Analysis puts remote ID for drones costs 9X higher than FAA estimate: DJI urges FAA to reconsider

March 5, 2020
DJI is urging the FAA to take the comments into consideration and reconsider the rule, writes Miriam McNabb for

WASHINGTON - The comment period for the Remote ID for Drones NPRM closed yesterday. There were more than 50,000 comments posted on the NPRM, including and 89 page comment by the world’s leading drone manufacturer, DJI. While DJI has been active in developing and implementing technology that could simplify Remote ID for users, the company fears that the rule’s requirements place an unreasonable burden on all stakeholders, from manufacturers to individual pilots to industrial clients, who will end up shouldering the costs of a burdensome solution, writes Miriam McNabb for DroneLife.comContinue reading original article.

The Intelligent Aerospace take:

March 5, 2020 -“We have known for years that Remote ID will be required by governments worldwide and will provide members of the public with confidence in productive drone uses, but the FAA’s deeply flawed proposal poses a real threat to how American businesses, governments, educators, photographers and enthusiasts can use drones,” said DJI Vice President of Policy & Legal Affairs Brendan Schulman. “We hope our detailed economic analysis and comments, as well as tens of thousands of comments from other concerned parties, will encourage the FAA to develop a more risk-based, balanced and efficient Remote ID rule, so our customers and the entire industry are not hurt by the final outcome.”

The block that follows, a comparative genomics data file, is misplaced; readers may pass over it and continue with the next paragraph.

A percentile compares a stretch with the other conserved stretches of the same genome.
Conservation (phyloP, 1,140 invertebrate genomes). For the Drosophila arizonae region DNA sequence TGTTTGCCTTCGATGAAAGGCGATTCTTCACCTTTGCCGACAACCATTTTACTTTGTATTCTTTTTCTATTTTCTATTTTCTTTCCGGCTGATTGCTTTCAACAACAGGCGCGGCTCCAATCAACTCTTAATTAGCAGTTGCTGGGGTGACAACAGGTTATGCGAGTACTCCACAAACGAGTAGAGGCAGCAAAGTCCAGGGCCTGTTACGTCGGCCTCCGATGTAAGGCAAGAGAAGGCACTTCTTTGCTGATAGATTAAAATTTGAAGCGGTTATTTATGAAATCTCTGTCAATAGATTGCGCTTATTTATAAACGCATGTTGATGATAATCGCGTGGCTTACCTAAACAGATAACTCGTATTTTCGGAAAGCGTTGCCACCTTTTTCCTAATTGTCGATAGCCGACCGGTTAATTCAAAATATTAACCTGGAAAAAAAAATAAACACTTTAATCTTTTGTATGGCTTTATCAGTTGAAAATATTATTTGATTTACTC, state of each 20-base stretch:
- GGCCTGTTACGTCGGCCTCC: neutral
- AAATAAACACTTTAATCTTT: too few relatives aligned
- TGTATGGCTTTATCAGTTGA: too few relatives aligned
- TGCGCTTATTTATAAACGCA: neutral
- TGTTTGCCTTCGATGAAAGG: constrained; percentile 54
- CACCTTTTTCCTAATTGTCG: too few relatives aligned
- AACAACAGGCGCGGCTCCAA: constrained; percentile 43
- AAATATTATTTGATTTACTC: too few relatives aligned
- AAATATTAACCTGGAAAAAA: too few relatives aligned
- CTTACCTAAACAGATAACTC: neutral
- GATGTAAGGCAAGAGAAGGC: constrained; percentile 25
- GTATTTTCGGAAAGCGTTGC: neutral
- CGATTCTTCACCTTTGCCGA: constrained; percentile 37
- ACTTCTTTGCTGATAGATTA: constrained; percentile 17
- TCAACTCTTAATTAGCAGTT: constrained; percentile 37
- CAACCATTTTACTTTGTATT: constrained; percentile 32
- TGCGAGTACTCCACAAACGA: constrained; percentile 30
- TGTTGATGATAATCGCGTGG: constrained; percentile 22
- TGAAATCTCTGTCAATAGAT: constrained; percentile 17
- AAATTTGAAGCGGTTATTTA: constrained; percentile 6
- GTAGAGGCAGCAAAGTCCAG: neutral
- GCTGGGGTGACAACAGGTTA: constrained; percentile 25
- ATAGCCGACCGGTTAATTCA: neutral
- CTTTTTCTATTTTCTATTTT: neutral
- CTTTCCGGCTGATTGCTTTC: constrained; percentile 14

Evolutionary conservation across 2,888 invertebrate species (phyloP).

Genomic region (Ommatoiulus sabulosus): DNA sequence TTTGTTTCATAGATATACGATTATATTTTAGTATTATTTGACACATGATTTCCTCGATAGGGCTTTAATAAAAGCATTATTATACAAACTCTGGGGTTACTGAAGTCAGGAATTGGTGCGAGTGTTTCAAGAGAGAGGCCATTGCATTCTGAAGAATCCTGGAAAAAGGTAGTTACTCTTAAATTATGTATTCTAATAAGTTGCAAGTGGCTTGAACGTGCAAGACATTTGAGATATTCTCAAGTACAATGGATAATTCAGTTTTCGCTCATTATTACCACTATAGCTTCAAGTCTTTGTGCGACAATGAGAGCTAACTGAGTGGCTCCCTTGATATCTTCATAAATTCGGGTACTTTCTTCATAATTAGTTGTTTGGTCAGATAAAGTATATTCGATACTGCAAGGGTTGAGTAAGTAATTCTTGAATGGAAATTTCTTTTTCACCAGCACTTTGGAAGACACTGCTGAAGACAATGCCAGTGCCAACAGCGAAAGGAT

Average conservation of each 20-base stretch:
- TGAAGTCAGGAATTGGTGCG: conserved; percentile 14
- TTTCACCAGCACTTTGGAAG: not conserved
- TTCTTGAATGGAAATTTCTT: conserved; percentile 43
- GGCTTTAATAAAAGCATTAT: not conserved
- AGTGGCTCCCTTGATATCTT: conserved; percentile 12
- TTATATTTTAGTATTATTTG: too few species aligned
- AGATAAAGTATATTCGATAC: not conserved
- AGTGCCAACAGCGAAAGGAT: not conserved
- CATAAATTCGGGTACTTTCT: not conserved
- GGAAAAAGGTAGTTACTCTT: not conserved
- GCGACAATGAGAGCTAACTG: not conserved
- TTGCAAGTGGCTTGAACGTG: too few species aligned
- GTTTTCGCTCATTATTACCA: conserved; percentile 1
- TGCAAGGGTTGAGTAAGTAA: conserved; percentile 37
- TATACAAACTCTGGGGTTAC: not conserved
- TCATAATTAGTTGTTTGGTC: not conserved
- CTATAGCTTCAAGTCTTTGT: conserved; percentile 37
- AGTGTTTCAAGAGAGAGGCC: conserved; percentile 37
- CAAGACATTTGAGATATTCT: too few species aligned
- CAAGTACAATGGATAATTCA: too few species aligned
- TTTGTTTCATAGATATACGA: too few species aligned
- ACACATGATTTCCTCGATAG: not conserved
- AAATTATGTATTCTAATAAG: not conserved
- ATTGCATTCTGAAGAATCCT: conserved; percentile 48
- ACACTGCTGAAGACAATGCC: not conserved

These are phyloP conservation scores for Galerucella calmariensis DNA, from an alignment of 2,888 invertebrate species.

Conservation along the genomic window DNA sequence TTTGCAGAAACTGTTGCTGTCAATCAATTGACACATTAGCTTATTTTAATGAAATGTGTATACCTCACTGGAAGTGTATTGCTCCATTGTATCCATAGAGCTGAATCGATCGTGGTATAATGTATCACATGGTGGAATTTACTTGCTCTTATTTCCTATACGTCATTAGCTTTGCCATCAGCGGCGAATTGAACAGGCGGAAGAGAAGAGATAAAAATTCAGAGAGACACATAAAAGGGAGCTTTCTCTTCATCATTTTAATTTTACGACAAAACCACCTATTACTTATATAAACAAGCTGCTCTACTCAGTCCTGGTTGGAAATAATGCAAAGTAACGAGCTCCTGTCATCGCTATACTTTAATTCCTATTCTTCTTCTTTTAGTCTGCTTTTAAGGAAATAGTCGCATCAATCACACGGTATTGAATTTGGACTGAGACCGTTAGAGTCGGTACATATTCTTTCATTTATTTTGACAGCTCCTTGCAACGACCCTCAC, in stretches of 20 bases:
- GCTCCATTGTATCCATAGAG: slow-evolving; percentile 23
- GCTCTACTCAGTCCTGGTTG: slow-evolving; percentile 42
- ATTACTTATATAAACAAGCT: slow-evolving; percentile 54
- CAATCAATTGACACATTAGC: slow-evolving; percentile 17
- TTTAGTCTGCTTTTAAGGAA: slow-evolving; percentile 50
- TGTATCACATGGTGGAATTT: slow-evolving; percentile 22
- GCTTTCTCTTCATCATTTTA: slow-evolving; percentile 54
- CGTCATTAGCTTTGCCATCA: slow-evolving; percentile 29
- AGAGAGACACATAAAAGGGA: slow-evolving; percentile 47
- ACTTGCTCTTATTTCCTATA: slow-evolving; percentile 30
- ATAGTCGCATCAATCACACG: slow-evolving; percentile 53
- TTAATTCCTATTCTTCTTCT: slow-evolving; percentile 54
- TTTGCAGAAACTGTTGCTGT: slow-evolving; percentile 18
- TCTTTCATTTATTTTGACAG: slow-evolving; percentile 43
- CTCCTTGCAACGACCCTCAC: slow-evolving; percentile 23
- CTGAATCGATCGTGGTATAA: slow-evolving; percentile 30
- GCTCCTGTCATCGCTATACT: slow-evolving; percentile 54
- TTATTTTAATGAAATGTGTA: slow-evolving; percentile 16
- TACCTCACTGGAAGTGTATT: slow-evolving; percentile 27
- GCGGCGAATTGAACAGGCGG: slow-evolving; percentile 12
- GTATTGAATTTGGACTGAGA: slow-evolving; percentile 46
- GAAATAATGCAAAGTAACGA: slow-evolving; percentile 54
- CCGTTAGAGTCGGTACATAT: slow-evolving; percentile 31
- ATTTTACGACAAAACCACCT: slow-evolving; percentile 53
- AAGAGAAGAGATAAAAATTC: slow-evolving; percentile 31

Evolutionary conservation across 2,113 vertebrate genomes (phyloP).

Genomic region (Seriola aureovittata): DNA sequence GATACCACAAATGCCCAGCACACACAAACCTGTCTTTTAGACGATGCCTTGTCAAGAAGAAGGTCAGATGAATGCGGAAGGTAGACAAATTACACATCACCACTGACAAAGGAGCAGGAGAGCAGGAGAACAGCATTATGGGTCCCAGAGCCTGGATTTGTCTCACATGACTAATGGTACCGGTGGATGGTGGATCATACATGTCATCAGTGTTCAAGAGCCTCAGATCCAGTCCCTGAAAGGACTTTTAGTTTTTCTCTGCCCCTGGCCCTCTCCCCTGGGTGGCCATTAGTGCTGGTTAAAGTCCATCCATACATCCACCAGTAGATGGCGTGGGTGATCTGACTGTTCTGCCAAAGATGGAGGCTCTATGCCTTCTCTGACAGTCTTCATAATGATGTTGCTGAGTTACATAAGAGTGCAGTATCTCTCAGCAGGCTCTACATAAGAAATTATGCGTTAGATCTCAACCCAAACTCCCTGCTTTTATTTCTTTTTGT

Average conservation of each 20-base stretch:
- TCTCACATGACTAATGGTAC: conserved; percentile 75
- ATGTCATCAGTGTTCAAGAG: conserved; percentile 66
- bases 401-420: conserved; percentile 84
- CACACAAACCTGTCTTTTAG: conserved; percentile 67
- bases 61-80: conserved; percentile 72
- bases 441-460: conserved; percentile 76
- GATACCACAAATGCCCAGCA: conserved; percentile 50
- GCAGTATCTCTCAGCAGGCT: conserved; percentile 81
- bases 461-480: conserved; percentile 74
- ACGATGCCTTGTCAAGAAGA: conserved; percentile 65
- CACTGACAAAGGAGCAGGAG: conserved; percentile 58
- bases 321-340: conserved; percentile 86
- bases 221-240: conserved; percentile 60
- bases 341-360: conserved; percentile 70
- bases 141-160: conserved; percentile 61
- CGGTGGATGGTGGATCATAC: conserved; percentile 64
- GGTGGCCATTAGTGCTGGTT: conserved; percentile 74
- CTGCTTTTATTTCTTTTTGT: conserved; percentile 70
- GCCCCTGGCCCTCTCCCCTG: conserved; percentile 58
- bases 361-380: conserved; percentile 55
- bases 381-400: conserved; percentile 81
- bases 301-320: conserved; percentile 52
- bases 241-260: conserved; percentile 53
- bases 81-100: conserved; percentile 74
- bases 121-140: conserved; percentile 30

More than 50,000 comments were submitted to the FAA regarding remote identification for unmanned aerial systems before the comment period closed earlier this month. Last year, the agency proposed that all but the smallest drones should be broadcasting their information to receivers, while DJI prefers a low cost "drone-to-phone" solution.

Related: US DOT issues proposed rule for UAS remote ID

Related: Days left to comment on 'Remote ID' for drones: what the comments look like so far

Related: DOT punts on UAS remote ID rule until December; industry players express frustration

Jamie Whitney, Associate Editor
Intelligent Aerospace

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